Barry Bonds and A-Rod aren’t the only heavy hitters who’ve got a trading card following. A Berkeley medical pot dispensary has released an attractive set of cards that allows stoners to compare high-scoring ganja varietals such as Afghani Goo and Grand Daddy Purple.
The trading cards idea “was really just like an evolution of the labeling system,” says David Bowers, a manager at the Patient’s Care Collective, a 10-year-old pot store on Telegraph Avenue. Introduced in March, the cards feature glossy photos of killer buds along with details about their defining traits and medical uses. A 10-pack sells for $7.
Of course, unlike standard medical marijuana cards, the trading-card versions don’t give their holders the legal right to purchase pot. But anyone in the market for a nickel bag of funk might consult them to learn about the increasingly sophisticated effects and flavors of California’s designer weed. Grand Daddy Purple has a “rich fruity and sweet scent like grape pixie sticks” and is “very relaxing and good for sleeping.” While the laid-back crowd might best avoid OG Kush, an “extremely pungent and skunky” plant that has psychoactive effects that “can be almost too strong for some patients.”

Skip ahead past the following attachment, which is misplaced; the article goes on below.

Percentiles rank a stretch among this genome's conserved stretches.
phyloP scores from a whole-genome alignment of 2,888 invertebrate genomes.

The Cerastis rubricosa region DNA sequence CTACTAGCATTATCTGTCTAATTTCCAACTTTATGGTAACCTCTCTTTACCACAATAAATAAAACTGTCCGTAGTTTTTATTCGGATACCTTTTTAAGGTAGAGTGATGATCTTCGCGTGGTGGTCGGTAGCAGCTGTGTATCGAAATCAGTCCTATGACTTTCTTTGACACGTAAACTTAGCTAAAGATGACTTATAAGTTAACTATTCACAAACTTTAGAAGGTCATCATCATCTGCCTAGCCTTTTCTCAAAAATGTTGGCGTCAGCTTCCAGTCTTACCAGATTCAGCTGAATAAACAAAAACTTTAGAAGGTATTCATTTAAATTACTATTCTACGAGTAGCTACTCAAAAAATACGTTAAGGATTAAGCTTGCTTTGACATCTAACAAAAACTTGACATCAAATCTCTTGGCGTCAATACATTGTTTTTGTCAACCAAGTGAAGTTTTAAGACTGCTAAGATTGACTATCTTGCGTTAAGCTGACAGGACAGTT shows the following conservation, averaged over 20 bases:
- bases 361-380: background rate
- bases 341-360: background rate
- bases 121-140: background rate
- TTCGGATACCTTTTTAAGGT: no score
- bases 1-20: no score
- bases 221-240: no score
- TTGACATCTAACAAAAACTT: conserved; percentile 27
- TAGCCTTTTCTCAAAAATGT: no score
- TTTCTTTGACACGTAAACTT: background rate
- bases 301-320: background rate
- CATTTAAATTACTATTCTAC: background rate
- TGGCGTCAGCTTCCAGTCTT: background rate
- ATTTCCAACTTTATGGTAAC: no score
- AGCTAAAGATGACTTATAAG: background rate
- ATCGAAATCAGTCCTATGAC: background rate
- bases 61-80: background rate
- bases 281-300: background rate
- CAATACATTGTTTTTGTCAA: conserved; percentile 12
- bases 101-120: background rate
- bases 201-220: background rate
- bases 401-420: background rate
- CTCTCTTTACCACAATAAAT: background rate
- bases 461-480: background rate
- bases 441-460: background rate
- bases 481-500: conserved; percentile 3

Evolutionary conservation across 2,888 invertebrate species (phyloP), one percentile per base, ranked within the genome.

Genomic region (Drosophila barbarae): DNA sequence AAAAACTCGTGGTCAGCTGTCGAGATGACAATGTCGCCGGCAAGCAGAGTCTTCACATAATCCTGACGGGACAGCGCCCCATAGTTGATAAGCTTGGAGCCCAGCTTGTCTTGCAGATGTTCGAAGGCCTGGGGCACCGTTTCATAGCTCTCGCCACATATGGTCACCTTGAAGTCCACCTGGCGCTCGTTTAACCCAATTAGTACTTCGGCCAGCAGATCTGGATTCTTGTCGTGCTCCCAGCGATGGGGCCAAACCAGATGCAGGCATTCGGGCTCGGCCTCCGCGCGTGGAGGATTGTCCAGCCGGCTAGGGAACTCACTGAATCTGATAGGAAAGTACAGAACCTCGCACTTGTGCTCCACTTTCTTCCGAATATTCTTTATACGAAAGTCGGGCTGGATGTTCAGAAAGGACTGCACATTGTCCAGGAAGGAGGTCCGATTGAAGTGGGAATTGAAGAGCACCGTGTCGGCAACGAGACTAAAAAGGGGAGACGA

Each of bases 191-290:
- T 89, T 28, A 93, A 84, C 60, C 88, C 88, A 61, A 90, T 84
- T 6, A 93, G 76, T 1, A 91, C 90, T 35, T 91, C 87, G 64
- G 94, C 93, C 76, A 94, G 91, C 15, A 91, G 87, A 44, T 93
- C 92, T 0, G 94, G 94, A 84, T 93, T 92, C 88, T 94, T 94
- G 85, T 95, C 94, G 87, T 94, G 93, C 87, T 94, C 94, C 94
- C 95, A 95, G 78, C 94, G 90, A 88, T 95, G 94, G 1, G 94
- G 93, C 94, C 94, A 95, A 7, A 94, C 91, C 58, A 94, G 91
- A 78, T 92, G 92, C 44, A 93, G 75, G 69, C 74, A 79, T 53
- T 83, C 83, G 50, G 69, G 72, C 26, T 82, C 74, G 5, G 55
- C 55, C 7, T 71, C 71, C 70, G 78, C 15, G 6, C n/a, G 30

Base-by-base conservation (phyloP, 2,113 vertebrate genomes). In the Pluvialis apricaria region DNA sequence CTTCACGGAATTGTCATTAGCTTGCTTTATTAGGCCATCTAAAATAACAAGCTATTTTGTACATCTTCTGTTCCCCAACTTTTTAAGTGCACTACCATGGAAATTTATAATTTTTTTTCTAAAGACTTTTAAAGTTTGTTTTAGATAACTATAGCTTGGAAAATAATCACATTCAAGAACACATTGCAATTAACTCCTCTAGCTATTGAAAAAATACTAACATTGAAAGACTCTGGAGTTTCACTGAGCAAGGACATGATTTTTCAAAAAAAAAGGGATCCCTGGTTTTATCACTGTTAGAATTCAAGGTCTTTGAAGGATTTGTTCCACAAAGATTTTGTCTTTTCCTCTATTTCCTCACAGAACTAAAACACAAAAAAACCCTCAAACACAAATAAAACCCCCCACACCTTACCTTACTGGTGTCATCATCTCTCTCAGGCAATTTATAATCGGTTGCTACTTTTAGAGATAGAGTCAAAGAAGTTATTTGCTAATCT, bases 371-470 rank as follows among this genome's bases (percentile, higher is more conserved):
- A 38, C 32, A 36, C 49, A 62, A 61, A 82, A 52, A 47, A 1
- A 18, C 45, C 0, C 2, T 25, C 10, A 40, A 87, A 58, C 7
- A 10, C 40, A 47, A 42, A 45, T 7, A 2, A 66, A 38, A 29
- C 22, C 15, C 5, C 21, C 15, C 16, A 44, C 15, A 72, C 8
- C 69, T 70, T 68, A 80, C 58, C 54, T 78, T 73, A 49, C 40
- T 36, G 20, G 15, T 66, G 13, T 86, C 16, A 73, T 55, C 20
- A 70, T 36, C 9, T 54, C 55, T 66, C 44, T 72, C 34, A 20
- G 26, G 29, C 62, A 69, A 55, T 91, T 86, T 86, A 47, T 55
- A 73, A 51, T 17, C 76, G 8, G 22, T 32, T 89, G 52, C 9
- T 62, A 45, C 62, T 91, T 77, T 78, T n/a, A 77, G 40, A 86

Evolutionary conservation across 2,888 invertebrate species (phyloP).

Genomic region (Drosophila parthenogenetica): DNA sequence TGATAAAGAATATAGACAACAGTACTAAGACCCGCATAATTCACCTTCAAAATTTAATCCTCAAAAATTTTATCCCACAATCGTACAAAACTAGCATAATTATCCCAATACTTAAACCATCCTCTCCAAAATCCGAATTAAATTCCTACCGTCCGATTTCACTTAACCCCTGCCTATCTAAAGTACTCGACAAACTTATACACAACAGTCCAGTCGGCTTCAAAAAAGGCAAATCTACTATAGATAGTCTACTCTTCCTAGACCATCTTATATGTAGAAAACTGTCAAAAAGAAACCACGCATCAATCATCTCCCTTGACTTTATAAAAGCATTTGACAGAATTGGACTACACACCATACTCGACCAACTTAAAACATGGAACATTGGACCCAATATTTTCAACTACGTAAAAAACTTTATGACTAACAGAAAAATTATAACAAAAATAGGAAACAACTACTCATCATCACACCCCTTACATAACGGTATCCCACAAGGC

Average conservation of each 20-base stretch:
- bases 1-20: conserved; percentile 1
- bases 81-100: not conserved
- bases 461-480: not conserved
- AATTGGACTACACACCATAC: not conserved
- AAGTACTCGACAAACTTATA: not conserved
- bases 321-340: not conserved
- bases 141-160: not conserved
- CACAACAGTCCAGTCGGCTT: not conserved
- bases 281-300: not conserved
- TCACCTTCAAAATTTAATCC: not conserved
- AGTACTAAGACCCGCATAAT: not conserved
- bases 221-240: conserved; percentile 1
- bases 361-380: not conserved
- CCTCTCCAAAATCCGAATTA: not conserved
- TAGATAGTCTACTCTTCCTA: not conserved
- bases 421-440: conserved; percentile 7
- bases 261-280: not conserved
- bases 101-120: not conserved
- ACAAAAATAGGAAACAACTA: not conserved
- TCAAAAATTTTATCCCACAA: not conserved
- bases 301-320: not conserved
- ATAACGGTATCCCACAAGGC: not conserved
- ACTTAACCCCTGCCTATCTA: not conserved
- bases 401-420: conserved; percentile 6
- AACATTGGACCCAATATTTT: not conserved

Many of the cards read like a cross between a wine label and a bottle of Asprin, reflecting marijuana’s double-edged allure as a medicine and agent of hedonism. (California voters will get a chance to legalize recreational marijuana in November). The Jack Herer variety, named after a leading pot activist, is “peppery and spicy, with a touch of tropical fruit.” It’s also “clear, focused, energetic and motivating . . . A good strain for when you have to medicate during the work day.”
Critics consider marijuana cards to be the reefer version of tobacco company R.J. Reynold’s Joe Camel. “Using slick, full-color cards to glamorize marijuana is an overtly cynical attempt to promote marijuana use to children while turning a profit for yourself,” former California Attorney General Dan Lungren wrote along with 21 other state AGs in a 1998 letter to the now-defunct, San Francisco-based In-Line Trading Cards and Magazines, which had produced a set of “Hemp Cards” that were sold in retail stores. Bowers says that the Patient Care Collective only sells its cards at the dispensary and marijuana trade shows.